“O, I am thinking about that song, The Lass of Aughrim.”

She broke loose from him and ran to the bed and, throwing her arms across the bed-rail, hid her face. He halted a few paces from her and said: “What about the song? Why does that make you cry?”

She raised her head from her arms and dried her eyes with the back of her hand like a child. A kinder note than he had intended went into his voice. “Why, Gretta?” he asked.

“I am thinking about a person long ago who used to sing that song.”

“And who was the person long ago?” asked Gabriel, smiling.

“It was a person I used to know in Galway when I was living with my grandmother,” she said.

The smile passed away from Gabriel’s face. A dull anger began to gather again at the back of his mind and the dull fires of his lust began to glow angrily in his veins. “Someone you were in love with?” he asked ironically.

“It was a young boy I used to know,” she answered, “named Michael Furey. He used to sing that song, The Lass of Aughrim. He was very delicate.”

Gabriel was silent. He did not wish her to think that he was interested in this delicate boy.

“I can see him so plainly,” she said, after a moment. “Such eyes as he had: big, dark eyes! And such an expression in them–an expression!”

“O, then, you are in love with him?” said Gabriel.

“I used to go out walking with him,” she said, “when I was in Galway.”

A thought flew across Gabriel’s mind. “Perhaps that was why you wanted to go to Galway with that Ivors girl?” he said coldly.

She looked at him and asked in surprise: “What for?”

Her eyes made Gabriel feel awkward. He shrugged his shoulders and said: “How do I know? To see him, perhaps.”

She looked away from him along the shaft of light towards the window in silence. “He is dead,” she said at length. “He died when he was only seventeen. Isn’t it a terrible thing to die so young as that?”

From John Huston’s film version of “The Dead”

The long walk from St Nicholas’ Church, up the Shantalla Road, past the home of my grandfather, Michael Noone, is one I have made many times since those childhood years. My grandparents have long since made that final journey and my own parents (my mother and grandmother, both also named Nora) now lie in Rahoon Cemetery, too, not far from the resting place of Michael Bodkin. Many loved ones and friends, some gone far too soon, also rest there in what Emily Bronte once imaginatively described as a “sleeping slumber”. It is, truly, an oddly tranquil place to visit. I believe that if we can learn one thing from James Joyce as a result of his meeting with Nora Barnacle, it is that the dead remain with us in powerful, meaningful ways and their stories become an inescapable, vital part of who we are. We did not need Joyce to teach us this lesson, but that meeting in 1904 records it as a universal truth for posterity.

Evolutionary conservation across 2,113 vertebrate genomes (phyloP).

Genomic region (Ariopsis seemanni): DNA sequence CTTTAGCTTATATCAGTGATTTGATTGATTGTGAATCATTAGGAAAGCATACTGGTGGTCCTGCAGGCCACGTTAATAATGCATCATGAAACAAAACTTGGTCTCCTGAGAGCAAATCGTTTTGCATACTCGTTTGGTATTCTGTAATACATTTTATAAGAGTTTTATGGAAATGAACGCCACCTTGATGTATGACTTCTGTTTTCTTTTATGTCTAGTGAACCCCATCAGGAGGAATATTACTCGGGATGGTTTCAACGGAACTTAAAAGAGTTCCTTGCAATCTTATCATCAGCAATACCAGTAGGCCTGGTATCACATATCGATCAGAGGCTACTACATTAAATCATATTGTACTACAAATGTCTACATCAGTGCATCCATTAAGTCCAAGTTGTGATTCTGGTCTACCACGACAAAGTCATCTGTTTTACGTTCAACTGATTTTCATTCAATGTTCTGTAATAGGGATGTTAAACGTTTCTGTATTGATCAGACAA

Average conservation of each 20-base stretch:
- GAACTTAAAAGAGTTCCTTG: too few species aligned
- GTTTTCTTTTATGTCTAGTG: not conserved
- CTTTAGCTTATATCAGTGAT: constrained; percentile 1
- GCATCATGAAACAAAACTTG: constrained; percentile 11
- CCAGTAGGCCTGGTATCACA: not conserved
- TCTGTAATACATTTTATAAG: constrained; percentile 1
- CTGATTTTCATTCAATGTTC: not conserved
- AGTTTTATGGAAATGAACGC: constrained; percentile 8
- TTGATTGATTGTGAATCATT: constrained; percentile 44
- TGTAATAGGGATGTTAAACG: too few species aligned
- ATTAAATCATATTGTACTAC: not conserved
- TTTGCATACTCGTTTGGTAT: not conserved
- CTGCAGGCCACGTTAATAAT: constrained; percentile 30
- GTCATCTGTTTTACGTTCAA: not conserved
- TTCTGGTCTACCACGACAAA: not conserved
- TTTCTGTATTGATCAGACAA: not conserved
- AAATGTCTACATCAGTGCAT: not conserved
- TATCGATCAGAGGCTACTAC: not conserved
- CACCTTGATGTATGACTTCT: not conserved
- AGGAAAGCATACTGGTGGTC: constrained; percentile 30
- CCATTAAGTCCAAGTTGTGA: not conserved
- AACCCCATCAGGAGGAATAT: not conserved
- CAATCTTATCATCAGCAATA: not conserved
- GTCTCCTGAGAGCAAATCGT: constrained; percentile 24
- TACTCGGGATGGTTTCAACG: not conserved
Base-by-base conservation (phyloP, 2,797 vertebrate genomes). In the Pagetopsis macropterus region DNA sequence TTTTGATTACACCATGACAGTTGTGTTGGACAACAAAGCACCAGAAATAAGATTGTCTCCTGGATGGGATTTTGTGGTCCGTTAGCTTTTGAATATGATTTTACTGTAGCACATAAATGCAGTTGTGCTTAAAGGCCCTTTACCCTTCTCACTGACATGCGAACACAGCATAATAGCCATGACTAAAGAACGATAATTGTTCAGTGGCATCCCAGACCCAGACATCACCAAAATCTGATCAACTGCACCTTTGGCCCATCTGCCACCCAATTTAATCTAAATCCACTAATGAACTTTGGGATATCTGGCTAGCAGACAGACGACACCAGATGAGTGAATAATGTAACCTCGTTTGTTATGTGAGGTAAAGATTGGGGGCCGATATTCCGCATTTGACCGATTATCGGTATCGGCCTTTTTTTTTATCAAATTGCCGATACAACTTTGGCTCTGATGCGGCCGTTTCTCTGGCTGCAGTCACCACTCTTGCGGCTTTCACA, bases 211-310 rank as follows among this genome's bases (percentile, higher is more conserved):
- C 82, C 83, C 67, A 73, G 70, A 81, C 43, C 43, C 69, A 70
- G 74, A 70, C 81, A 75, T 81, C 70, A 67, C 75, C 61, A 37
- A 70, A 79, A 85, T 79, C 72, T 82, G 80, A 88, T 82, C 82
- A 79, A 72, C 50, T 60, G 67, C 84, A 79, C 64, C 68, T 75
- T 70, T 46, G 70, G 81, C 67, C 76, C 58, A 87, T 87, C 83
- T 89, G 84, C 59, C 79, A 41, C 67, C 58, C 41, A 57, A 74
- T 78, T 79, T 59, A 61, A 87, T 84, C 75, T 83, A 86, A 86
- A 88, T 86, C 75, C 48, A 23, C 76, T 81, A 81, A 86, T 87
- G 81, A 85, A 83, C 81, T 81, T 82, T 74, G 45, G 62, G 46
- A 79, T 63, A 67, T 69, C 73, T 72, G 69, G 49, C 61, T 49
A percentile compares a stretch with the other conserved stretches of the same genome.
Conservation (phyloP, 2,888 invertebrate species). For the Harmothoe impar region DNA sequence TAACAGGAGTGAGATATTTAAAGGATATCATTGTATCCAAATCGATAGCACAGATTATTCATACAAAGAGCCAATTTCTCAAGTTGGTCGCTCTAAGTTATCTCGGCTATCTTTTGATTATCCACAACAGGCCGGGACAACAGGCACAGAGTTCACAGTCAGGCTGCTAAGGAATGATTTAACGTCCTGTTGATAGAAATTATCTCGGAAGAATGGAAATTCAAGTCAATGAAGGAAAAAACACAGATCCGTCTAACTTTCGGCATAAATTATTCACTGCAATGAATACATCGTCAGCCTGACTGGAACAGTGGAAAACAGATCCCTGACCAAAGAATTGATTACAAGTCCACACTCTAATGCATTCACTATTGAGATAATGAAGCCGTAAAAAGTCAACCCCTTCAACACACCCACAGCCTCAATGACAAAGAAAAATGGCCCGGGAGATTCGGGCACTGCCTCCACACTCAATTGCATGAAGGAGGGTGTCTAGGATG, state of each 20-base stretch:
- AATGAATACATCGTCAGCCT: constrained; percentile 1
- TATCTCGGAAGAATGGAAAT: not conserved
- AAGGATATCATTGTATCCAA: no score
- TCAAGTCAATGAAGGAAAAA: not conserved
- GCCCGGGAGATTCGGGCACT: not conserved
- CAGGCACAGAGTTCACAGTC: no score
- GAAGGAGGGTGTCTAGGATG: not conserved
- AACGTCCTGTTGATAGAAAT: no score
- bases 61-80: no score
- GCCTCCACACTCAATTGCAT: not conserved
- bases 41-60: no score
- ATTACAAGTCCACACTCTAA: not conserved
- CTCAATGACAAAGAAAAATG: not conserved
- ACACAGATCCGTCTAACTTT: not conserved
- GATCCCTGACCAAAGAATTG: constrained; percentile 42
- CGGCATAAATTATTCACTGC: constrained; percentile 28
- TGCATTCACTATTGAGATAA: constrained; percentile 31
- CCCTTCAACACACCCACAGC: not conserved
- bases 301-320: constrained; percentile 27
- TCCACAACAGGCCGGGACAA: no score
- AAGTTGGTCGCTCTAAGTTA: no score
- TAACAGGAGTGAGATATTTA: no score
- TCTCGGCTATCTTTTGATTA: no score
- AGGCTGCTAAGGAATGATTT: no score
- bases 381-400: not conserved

Our story, as we reflect upon another passing year, is, of course, also the account of those who have gone before us, who have made us who we are, whose memories we carry with us. Like Joyce, we all have our own personal Rahoon and, at times like Christmas, the past is very much brought to mind, just like our childhood images of icy, winter streets and blissfully unaware, mortal, bustling shoppers … oblivious to what lies before them, a place to which our minds are drawn in moments of serenity and reflection. Here, in Joyce’s powerful conclusion to “The Dead”, the weeping rain of the earlier poem, is replaced by the cold, mournful snows of Christmas, a shimmering blanket unifying us all, a solemn invocation of that vital, hopeful singularity.

Snowy Graveyard
Snow was general all over Ireland

from The Dead
Yes, the news­pa­pers were right: snow was gen­eral all over Ire­land. It was falling softly upon the Bog of Allen and, fur­ther west­wards, softly falling into the dark muti­nous Shan­non waves. It was falling too upon every part of the lonely church­yard where Michael Furey lay buried. It lay thickly drifted on the crooked crosses and head­stones, on the spears of the lit­tle gate, on the bar­ren thorns. His soul swooned slowly as he heard the snow falling faintly through the uni­verse and faintly falling, like the descent of their last end, upon all the liv­ing and the dead.